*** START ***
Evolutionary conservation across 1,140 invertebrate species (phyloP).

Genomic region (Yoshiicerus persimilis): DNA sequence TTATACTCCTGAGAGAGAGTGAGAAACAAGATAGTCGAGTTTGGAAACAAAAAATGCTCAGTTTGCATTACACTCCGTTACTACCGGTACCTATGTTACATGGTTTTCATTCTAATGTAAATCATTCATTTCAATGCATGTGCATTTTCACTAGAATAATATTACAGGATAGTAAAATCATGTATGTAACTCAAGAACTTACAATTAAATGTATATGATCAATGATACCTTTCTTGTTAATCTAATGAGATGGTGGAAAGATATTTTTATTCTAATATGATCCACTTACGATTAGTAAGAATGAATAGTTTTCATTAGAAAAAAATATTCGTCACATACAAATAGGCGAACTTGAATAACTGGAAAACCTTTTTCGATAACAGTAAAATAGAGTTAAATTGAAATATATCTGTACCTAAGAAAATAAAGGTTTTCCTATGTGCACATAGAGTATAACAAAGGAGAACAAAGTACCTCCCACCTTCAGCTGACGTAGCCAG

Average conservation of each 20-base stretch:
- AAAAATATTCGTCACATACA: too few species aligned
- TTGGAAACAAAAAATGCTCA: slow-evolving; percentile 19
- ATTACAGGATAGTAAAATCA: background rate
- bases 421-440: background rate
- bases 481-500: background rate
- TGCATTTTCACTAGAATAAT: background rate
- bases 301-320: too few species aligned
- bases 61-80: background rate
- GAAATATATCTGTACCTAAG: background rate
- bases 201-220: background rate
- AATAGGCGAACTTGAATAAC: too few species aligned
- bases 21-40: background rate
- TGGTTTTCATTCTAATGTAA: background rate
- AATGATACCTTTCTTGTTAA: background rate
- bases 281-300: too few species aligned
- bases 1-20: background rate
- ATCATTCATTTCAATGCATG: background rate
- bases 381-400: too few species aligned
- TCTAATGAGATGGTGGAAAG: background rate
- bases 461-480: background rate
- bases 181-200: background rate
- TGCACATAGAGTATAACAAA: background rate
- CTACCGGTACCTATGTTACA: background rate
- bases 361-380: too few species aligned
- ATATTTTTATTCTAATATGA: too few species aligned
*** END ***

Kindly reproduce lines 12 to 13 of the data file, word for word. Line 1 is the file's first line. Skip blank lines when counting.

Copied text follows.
- GAAATATATCTGTACCTAAG: background rate
- bases 201-220: background rate